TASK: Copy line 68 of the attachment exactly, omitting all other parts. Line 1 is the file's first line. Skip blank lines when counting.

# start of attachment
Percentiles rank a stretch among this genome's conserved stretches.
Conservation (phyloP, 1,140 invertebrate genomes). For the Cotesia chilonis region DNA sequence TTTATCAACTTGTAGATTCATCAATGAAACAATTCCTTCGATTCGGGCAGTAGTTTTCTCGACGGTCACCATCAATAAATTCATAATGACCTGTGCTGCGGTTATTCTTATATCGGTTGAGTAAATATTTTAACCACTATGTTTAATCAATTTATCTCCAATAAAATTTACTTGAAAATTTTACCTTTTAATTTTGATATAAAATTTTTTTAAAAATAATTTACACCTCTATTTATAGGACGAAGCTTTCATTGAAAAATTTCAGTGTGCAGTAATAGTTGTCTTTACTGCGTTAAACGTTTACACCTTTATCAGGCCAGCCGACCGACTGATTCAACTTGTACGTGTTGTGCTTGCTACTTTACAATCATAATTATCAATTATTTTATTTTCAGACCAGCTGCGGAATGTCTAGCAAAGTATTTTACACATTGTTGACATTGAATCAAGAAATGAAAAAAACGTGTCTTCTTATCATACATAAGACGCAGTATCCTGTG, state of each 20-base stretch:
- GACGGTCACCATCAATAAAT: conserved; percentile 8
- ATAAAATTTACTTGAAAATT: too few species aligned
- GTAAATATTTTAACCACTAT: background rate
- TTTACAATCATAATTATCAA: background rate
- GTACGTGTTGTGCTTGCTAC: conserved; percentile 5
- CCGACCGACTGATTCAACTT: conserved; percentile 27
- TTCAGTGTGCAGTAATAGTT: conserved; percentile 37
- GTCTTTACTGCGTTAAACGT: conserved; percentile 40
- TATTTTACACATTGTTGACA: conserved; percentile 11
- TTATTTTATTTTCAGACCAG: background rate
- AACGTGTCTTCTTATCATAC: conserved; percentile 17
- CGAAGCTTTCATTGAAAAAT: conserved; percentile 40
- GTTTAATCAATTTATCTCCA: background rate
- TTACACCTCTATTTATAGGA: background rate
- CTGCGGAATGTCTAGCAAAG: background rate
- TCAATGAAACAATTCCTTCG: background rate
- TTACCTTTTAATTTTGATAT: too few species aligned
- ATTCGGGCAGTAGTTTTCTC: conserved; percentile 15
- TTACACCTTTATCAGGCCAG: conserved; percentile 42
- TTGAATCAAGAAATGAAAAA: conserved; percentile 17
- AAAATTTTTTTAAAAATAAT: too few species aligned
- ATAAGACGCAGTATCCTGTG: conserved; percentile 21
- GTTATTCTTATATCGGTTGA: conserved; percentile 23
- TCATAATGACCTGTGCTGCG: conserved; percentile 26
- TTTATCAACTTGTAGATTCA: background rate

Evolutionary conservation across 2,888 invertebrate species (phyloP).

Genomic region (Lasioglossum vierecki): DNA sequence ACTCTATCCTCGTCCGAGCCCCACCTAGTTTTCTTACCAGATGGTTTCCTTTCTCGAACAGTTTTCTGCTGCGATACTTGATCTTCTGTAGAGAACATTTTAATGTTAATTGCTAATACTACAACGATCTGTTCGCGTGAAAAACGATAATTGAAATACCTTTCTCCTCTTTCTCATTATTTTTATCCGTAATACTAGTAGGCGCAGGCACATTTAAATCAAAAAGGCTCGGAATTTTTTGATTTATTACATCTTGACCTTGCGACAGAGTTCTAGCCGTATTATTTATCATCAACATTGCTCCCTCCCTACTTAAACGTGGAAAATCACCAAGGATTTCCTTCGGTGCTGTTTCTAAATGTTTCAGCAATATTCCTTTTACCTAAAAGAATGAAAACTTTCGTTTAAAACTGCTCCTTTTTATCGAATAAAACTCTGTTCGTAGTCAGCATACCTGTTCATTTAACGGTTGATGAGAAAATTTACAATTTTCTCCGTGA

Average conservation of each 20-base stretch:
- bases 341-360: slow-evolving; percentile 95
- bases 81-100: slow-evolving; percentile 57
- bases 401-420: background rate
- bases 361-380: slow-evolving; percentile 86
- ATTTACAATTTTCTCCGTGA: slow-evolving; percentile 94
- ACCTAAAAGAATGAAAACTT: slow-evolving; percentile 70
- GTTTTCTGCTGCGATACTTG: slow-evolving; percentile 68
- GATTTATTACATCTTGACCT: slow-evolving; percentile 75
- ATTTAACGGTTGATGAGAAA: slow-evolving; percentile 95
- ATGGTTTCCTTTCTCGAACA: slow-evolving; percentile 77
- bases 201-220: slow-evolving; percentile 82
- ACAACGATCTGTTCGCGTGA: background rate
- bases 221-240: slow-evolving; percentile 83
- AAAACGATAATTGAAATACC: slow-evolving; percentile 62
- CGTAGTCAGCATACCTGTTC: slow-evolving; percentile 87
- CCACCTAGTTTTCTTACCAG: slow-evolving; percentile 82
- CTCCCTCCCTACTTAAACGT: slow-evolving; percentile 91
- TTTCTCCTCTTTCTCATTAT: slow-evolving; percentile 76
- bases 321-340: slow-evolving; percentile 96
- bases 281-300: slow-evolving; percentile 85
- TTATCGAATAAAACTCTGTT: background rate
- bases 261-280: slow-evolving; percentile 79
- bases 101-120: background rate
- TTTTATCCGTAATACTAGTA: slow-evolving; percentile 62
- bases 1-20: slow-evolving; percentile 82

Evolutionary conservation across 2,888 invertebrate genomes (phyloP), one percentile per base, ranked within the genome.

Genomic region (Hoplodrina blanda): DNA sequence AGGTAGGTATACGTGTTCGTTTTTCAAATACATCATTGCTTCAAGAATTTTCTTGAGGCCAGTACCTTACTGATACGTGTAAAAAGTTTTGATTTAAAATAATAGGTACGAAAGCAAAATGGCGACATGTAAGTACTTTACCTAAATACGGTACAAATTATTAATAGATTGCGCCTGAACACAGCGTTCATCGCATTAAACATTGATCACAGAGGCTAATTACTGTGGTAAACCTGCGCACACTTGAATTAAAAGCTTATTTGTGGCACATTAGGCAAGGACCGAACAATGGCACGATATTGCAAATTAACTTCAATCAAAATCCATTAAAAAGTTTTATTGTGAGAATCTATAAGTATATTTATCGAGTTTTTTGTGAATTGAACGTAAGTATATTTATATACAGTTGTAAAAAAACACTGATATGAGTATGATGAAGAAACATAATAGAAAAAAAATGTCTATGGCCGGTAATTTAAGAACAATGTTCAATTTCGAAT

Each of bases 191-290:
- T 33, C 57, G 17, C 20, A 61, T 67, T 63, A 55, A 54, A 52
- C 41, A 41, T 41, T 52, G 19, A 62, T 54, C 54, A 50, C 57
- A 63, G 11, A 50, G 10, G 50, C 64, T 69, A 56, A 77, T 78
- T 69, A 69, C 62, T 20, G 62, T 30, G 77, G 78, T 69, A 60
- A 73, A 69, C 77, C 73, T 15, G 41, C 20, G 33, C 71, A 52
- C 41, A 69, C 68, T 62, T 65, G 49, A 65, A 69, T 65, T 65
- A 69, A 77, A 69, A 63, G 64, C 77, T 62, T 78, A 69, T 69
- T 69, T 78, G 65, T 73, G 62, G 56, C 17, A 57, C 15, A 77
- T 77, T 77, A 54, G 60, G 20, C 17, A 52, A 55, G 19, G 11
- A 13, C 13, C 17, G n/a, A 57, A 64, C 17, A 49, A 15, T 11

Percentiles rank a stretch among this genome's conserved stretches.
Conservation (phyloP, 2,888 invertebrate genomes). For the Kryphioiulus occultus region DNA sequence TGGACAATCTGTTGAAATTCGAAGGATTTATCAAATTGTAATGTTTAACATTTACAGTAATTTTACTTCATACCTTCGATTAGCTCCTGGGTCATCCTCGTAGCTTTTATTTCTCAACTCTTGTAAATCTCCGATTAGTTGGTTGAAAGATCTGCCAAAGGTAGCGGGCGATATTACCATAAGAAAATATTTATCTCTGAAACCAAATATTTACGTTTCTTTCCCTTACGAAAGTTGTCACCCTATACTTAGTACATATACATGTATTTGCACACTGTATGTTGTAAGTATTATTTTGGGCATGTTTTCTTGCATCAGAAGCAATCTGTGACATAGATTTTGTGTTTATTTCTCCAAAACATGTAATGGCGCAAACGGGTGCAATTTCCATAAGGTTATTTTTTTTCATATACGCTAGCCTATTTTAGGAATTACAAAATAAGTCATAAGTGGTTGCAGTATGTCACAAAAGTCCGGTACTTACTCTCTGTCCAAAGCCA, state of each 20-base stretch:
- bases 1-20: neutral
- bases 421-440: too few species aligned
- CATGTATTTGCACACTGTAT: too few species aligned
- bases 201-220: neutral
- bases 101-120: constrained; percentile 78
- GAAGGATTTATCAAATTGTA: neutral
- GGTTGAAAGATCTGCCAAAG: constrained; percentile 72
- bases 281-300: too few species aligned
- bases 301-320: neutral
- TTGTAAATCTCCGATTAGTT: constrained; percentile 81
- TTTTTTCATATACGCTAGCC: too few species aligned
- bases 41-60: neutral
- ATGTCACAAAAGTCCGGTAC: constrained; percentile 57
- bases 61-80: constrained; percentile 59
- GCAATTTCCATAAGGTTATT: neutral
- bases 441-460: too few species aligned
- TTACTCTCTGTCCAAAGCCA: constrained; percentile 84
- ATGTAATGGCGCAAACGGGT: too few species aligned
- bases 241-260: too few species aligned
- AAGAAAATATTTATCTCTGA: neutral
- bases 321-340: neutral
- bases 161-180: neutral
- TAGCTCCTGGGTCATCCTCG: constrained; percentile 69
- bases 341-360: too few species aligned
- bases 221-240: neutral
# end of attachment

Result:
- A 13, C 13, C 17, G n/a, A 57, A 64, C 17, A 49, A 15, T 11